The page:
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What Is the Definition of a Virtual Private Network (via MakeUseOf.com)

via MakeUseOf.com by Varun Kashyap on 3/11/10

virtual private network definitionNetworking is not at all new to the computing world. You reading these words right now is courtesy of computer networking. If your office has a number of computers, the chances are that they are on the same network allowing you to share files and folders with your colleagues and also use the same Internet connection to connect to the rest of the world. This is what is typically known as a LAN.

As organizations started spanning multiple sites, they started using WANs. What about the situations where organizations have offices spanning a number of countries? Surely connecting them with dedicated wires is no longer a cheap solution. An alternative solution that addresses most of the needs and is much more secure and reliable is that of Virtual Private Networks.

 

The Definition of a Virtual Private Network (VPN)?

There are a number of definitions of a Virtual Private Network depending upon which purpose it serves. The bits that are common and essential to every one of these definitions is that you use an existing network (generally a public network like the Internet) and then create a virtual network atop of that to serve some other purpose. To allow you to understand this better, let me give you an example.

virtual private network definitionSuppose your office has a network of computers which you make extensive use of when at work. Now one day you want to access your work from home, that is stored on the network computers. Obviously your home computer is not a part of the office network. You could remote login into your machine if that is an option and then use it as if you were present in the office.

The other option is that of VPN. It is a common practice these days to give employees access to VPN’s. With VPN you are essentially on the same office network although you may be at a different physical location. In this case the VPN would be configured to work over the Internet to give you access to the internal organization network.

You can thus exchange and share data as if on the internal organizational network although you are not directly connected to it. A VPN thus let you use the public network (the Internet in this case) to transmit private data.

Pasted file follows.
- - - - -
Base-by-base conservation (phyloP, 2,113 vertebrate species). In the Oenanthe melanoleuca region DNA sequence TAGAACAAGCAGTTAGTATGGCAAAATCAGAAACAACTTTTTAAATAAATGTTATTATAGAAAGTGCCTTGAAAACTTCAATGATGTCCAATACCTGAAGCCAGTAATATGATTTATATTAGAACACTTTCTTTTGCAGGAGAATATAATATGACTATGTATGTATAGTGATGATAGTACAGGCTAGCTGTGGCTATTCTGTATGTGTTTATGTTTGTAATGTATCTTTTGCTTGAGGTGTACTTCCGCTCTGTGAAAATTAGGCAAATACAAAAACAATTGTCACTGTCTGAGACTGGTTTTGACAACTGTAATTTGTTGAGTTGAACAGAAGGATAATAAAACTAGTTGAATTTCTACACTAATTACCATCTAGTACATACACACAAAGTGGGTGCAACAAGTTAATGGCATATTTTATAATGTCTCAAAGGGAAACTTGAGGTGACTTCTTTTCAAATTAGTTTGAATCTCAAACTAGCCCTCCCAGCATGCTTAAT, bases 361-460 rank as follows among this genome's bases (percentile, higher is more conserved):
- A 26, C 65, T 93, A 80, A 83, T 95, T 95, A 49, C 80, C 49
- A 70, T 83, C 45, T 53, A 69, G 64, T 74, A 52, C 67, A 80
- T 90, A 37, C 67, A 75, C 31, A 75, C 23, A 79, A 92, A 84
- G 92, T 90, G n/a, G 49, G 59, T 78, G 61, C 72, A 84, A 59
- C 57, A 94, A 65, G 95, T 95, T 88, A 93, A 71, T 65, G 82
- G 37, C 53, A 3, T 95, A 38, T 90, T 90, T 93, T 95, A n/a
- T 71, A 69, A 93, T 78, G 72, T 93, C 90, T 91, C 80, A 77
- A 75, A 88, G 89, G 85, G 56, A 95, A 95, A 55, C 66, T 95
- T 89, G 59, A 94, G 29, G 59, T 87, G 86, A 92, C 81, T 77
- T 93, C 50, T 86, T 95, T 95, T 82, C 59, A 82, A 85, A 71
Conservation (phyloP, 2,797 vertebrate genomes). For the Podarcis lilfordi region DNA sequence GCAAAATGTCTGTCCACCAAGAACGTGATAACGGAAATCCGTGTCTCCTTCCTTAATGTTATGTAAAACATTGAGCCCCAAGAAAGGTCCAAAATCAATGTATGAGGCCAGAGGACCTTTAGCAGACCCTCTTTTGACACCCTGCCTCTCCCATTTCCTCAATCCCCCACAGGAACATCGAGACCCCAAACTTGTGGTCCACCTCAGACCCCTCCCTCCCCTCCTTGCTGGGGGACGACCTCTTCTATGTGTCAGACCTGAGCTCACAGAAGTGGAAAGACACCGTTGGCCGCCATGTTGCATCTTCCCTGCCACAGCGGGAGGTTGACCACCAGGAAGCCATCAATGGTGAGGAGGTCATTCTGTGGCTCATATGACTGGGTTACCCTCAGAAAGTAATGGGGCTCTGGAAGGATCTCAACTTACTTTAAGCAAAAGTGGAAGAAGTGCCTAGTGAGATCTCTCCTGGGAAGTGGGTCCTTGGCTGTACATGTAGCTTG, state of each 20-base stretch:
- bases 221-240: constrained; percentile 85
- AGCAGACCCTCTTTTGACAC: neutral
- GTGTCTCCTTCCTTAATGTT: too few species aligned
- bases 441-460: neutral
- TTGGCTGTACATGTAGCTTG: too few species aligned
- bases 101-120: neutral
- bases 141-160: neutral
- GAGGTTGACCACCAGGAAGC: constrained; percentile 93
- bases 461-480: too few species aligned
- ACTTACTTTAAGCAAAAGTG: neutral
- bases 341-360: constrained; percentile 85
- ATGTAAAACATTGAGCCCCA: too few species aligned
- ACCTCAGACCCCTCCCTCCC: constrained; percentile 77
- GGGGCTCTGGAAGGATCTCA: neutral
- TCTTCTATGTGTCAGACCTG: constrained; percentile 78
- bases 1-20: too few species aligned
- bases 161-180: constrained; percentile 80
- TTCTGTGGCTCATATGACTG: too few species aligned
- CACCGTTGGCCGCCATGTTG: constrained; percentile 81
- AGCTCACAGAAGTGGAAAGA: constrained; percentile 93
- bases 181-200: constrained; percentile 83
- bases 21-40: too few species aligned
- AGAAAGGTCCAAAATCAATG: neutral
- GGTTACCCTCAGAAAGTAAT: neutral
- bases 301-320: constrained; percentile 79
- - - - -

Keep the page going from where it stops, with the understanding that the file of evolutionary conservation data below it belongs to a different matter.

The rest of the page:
How VPN’s Work?

There are two main technologies that facilitate the creation of VPN’s to allow you to transmit data safely and reliably over a public network. These are encryption and tunneling. Encryption in simple words, as you may know, is the act of scrambling data so that only the intended recipient can view or understand what you have sent and that it looks worthless and gibberish to other parties who may happen to view it.

virtual private network definitionTunneling on the other hand refers to the act of creating a virtual tunnel of sorts where you place the contents of an entire packet into another packet to transmit it over the public network. The encapsulating protocol is so chosen that it is not understood by other computers or network devices over the public network which the packets may pass through.

The result of putting these two together is that you can now transmit your data without having to worry about security and reliability issues over the public network.

Advantages Of Using VPN’s

As would be clear by now, one can easily use VPN’s to connect multiple sites (think branch offices) onto the main corporate network and to gain remote access to internal organizational networks (or even your home network for that matter). It is also the cheaper solution in most of the cases when compared with traditional WANs. VPN’s are secure and offer reasonably good performance with high reliability.

Have you ever configured a VPN? What software did you use?

Image Credits: Cisco Inc, Microsoft Technet


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March 11, 2010 - Posted by | Uncategorized

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